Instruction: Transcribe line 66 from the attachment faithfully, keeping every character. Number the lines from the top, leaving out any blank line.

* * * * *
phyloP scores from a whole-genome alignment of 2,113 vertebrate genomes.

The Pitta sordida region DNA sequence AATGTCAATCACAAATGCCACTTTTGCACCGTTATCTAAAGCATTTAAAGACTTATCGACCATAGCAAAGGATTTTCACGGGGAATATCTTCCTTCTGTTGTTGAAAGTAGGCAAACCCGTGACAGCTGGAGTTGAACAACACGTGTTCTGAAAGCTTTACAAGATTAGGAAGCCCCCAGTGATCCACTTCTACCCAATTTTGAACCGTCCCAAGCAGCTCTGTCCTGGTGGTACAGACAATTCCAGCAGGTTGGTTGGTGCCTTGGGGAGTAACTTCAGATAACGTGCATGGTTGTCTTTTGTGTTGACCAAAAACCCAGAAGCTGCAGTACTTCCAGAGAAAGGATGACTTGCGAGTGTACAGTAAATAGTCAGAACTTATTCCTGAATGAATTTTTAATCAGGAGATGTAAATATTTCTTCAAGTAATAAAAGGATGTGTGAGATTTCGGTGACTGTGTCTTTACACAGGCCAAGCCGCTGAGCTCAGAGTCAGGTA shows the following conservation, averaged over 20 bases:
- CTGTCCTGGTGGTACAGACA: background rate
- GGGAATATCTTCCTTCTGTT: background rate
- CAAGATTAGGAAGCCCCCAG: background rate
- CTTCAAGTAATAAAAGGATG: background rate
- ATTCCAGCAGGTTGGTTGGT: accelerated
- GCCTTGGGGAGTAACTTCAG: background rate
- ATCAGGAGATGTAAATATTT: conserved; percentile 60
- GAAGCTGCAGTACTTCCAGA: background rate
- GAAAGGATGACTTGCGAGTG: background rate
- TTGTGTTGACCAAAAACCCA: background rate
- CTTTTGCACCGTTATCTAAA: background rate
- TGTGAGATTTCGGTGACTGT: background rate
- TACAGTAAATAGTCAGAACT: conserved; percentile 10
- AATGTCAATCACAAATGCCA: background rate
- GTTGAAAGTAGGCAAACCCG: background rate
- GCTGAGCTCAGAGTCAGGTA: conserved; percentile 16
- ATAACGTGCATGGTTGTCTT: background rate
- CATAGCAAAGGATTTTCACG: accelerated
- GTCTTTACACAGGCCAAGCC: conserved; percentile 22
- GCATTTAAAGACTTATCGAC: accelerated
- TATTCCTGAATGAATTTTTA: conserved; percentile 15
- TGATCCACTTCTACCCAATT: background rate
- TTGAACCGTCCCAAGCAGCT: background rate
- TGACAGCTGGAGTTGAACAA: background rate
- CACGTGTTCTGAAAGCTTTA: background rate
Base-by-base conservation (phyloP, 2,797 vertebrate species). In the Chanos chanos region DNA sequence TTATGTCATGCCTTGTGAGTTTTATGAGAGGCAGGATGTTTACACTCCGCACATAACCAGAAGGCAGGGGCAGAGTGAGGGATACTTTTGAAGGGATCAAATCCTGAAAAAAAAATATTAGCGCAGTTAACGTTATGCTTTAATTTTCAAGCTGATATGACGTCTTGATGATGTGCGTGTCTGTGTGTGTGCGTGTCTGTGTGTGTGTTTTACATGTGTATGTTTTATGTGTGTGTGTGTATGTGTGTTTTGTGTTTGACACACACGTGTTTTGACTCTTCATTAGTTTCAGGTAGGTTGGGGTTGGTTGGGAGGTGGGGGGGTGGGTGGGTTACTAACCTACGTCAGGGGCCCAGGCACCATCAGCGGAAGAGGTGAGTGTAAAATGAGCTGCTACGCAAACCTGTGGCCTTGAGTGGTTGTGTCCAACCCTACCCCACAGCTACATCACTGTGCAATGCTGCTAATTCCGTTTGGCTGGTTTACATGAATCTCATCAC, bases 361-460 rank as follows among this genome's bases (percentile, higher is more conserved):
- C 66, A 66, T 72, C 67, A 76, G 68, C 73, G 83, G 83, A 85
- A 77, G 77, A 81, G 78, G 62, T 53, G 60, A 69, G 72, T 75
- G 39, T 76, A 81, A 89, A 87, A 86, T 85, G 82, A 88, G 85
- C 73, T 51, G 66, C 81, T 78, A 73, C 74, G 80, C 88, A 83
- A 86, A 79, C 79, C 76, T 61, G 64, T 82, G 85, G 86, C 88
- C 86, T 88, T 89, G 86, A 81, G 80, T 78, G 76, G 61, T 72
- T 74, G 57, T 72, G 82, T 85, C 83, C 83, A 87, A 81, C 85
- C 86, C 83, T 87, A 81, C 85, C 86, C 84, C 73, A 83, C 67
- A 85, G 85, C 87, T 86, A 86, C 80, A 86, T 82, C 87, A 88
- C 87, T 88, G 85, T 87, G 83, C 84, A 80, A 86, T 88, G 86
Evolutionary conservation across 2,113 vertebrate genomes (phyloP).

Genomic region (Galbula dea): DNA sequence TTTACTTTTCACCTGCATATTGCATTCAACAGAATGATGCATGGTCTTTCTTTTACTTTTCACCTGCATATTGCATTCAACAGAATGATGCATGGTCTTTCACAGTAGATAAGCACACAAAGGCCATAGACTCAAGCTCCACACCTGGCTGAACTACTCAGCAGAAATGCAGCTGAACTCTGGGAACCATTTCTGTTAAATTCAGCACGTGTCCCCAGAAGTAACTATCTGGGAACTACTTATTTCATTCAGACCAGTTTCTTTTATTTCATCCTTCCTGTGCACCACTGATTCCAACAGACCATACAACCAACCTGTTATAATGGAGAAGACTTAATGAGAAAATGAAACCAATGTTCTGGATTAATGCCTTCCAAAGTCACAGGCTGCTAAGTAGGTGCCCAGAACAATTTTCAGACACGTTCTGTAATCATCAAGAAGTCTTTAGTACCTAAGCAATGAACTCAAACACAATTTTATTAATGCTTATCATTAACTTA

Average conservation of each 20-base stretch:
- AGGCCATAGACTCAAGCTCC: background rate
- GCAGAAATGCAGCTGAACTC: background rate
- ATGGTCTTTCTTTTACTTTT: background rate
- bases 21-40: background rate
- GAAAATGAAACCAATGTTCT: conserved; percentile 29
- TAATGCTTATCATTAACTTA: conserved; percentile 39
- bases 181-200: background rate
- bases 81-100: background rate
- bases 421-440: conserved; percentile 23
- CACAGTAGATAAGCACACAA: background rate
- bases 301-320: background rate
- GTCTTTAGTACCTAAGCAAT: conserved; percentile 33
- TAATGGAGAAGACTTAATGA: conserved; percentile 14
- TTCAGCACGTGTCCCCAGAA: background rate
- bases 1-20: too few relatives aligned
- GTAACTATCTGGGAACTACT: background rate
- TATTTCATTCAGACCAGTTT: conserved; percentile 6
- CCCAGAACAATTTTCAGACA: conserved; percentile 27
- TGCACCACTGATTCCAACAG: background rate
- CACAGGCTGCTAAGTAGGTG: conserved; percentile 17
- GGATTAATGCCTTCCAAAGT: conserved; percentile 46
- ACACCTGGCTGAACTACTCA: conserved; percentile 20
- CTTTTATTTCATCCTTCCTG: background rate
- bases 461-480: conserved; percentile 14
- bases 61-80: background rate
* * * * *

- bases 61-80: background rate